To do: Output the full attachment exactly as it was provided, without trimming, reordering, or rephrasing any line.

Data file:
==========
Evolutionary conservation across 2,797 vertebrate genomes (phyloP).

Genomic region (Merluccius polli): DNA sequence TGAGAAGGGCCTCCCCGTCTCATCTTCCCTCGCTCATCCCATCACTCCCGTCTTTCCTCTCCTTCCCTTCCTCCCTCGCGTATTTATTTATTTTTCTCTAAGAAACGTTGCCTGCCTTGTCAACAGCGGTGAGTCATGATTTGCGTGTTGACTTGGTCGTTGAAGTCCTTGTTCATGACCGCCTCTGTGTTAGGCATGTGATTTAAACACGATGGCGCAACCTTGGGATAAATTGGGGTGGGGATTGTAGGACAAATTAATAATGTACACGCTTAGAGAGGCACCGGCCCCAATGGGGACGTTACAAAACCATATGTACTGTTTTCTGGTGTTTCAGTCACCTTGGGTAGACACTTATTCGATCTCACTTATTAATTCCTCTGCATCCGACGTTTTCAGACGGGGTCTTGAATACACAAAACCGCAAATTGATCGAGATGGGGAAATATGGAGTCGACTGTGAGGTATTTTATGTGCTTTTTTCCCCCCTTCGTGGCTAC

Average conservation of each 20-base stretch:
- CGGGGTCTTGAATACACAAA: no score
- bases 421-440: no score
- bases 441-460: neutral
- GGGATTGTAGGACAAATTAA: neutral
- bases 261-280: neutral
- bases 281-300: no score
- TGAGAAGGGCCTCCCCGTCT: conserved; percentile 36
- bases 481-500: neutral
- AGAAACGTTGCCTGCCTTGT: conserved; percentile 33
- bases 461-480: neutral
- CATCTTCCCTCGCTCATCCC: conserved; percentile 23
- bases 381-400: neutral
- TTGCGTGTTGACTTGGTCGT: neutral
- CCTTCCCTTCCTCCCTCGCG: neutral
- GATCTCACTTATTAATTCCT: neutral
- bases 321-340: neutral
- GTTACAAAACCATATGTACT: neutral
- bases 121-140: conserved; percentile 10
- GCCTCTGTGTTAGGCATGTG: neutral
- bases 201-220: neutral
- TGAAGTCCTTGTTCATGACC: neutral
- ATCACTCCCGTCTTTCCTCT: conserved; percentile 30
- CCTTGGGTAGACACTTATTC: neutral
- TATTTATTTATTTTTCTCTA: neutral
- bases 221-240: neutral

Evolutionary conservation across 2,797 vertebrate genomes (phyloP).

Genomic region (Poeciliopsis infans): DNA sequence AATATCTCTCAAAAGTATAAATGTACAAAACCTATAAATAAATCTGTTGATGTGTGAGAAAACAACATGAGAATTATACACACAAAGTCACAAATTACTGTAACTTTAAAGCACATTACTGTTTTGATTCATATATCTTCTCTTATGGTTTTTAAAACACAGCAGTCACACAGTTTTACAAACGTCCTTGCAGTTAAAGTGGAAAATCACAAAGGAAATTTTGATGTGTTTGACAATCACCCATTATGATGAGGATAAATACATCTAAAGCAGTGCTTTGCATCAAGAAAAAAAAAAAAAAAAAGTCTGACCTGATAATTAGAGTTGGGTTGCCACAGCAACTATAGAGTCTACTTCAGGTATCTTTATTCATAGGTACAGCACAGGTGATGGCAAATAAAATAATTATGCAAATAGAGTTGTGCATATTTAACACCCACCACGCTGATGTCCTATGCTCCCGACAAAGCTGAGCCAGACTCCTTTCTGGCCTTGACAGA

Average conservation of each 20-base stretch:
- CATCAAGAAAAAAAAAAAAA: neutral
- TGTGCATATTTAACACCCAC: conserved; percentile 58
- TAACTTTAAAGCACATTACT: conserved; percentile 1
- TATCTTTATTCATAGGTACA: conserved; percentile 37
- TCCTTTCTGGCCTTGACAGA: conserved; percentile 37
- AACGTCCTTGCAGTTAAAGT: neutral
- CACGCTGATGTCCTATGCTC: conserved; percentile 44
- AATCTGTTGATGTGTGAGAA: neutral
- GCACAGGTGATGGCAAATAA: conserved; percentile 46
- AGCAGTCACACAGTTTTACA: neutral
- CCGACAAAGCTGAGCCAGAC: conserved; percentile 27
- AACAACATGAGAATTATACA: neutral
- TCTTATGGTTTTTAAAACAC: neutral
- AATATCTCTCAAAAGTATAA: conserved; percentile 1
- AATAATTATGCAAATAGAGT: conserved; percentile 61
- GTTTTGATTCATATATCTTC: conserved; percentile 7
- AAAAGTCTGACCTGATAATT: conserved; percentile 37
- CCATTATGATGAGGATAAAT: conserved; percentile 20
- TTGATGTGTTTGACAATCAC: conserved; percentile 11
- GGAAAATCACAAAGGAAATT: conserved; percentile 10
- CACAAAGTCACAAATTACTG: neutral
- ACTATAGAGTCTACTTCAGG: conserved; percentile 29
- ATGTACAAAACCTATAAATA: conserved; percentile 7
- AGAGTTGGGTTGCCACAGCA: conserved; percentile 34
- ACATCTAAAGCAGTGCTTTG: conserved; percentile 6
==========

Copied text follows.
Evolutionary conservation across 2,797 vertebrate genomes (phyloP).

Genomic region (Merluccius polli): DNA sequence TGAGAAGGGCCTCCCCGTCTCATCTTCCCTCGCTCATCCCATCACTCCCGTCTTTCCTCTCCTTCCCTTCCTCCCTCGCGTATTTATTTATTTTTCTCTAAGAAACGTTGCCTGCCTTGTCAACAGCGGTGAGTCATGATTTGCGTGTTGACTTGGTCGTTGAAGTCCTTGTTCATGACCGCCTCTGTGTTAGGCATGTGATTTAAACACGATGGCGCAACCTTGGGATAAATTGGGGTGGGGATTGTAGGACAAATTAATAATGTACACGCTTAGAGAGGCACCGGCCCCAATGGGGACGTTACAAAACCATATGTACTGTTTTCTGGTGTTTCAGTCACCTTGGGTAGACACTTATTCGATCTCACTTATTAATTCCTCTGCATCCGACGTTTTCAGACGGGGTCTTGAATACACAAAACCGCAAATTGATCGAGATGGGGAAATATGGAGTCGACTGTGAGGTATTTTATGTGCTTTTTTCCCCCCTTCGTGGCTAC

Average conservation of each 20-base stretch:
- CGGGGTCTTGAATACACAAA: no score
- bases 421-440: no score
- bases 441-460: neutral
- GGGATTGTAGGACAAATTAA: neutral
- bases 261-280: neutral
- bases 281-300: no score
- TGAGAAGGGCCTCCCCGTCT: conserved; percentile 36
- bases 481-500: neutral
- AGAAACGTTGCCTGCCTTGT: conserved; percentile 33
- bases 461-480: neutral
- CATCTTCCCTCGCTCATCCC: conserved; percentile 23
- bases 381-400: neutral
- TTGCGTGTTGACTTGGTCGT: neutral
- CCTTCCCTTCCTCCCTCGCG: neutral
- GATCTCACTTATTAATTCCT: neutral
- bases 321-340: neutral
- GTTACAAAACCATATGTACT: neutral
- bases 121-140: conserved; percentile 10
- GCCTCTGTGTTAGGCATGTG: neutral
- bases 201-220: neutral
- TGAAGTCCTTGTTCATGACC: neutral
- ATCACTCCCGTCTTTCCTCT: conserved; percentile 30
- CCTTGGGTAGACACTTATTC: neutral
- TATTTATTTATTTTTCTCTA: neutral
- bases 221-240: neutral

Evolutionary conservation across 2,797 vertebrate genomes (phyloP).

Genomic region (Poeciliopsis infans): DNA sequence AATATCTCTCAAAAGTATAAATGTACAAAACCTATAAATAAATCTGTTGATGTGTGAGAAAACAACATGAGAATTATACACACAAAGTCACAAATTACTGTAACTTTAAAGCACATTACTGTTTTGATTCATATATCTTCTCTTATGGTTTTTAAAACACAGCAGTCACACAGTTTTACAAACGTCCTTGCAGTTAAAGTGGAAAATCACAAAGGAAATTTTGATGTGTTTGACAATCACCCATTATGATGAGGATAAATACATCTAAAGCAGTGCTTTGCATCAAGAAAAAAAAAAAAAAAAAGTCTGACCTGATAATTAGAGTTGGGTTGCCACAGCAACTATAGAGTCTACTTCAGGTATCTTTATTCATAGGTACAGCACAGGTGATGGCAAATAAAATAATTATGCAAATAGAGTTGTGCATATTTAACACCCACCACGCTGATGTCCTATGCTCCCGACAAAGCTGAGCCAGACTCCTTTCTGGCCTTGACAGA

Average conservation of each 20-base stretch:
- CATCAAGAAAAAAAAAAAAA: neutral
- TGTGCATATTTAACACCCAC: conserved; percentile 58
- TAACTTTAAAGCACATTACT: conserved; percentile 1
- TATCTTTATTCATAGGTACA: conserved; percentile 37
- TCCTTTCTGGCCTTGACAGA: conserved; percentile 37
- AACGTCCTTGCAGTTAAAGT: neutral
- CACGCTGATGTCCTATGCTC: conserved; percentile 44
- AATCTGTTGATGTGTGAGAA: neutral
- GCACAGGTGATGGCAAATAA: conserved; percentile 46
- AGCAGTCACACAGTTTTACA: neutral
- CCGACAAAGCTGAGCCAGAC: conserved; percentile 27
- AACAACATGAGAATTATACA: neutral
- TCTTATGGTTTTTAAAACAC: neutral
- AATATCTCTCAAAAGTATAA: conserved; percentile 1
- AATAATTATGCAAATAGAGT: conserved; percentile 61
- GTTTTGATTCATATATCTTC: conserved; percentile 7
- AAAAGTCTGACCTGATAATT: conserved; percentile 37
- CCATTATGATGAGGATAAAT: conserved; percentile 20
- TTGATGTGTTTGACAATCAC: conserved; percentile 11
- GGAAAATCACAAAGGAAATT: conserved; percentile 10
- CACAAAGTCACAAATTACTG: neutral
- ACTATAGAGTCTACTTCAGG: conserved; percentile 29
- ATGTACAAAACCTATAAATA: conserved; percentile 7
- AGAGTTGGGTTGCCACAGCA: conserved; percentile 34
- ACATCTAAAGCAGTGCTTTG: conserved; percentile 6